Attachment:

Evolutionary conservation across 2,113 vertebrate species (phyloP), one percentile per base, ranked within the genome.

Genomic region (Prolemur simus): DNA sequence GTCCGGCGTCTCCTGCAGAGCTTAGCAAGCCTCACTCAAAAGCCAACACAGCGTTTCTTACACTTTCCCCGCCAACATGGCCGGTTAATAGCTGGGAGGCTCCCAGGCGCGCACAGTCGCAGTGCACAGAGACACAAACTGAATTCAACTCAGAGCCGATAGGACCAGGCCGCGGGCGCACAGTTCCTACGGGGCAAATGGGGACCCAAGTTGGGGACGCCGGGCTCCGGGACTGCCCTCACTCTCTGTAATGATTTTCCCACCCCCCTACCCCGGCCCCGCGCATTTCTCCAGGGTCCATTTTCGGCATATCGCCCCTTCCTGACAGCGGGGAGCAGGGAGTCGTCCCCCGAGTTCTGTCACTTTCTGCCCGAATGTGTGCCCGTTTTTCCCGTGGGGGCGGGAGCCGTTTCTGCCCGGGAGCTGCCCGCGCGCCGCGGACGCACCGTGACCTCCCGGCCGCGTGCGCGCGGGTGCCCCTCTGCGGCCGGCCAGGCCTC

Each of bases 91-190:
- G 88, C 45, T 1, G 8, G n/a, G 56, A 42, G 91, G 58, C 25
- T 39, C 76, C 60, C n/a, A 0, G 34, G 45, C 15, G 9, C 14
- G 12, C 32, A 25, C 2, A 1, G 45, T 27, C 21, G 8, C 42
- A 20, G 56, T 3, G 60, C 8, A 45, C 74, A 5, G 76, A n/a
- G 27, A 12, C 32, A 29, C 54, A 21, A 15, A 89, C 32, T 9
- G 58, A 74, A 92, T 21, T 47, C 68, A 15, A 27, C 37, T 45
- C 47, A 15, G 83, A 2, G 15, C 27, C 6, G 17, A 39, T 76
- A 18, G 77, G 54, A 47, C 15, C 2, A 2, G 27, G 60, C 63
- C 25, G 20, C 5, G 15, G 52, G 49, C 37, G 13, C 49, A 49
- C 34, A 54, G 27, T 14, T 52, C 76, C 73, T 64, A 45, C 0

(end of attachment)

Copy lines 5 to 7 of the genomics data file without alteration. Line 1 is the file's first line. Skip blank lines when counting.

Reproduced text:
- T 39, C 76, C 60, C n/a, A 0, G 34, G 45, C 15, G 9, C 14
- G 12, C 32, A 25, C 2, A 1, G 45, T 27, C 21, G 8, C 42
- A 20, G 56, T 3, G 60, C 8, A 45, C 74, A 5, G 76, A n/a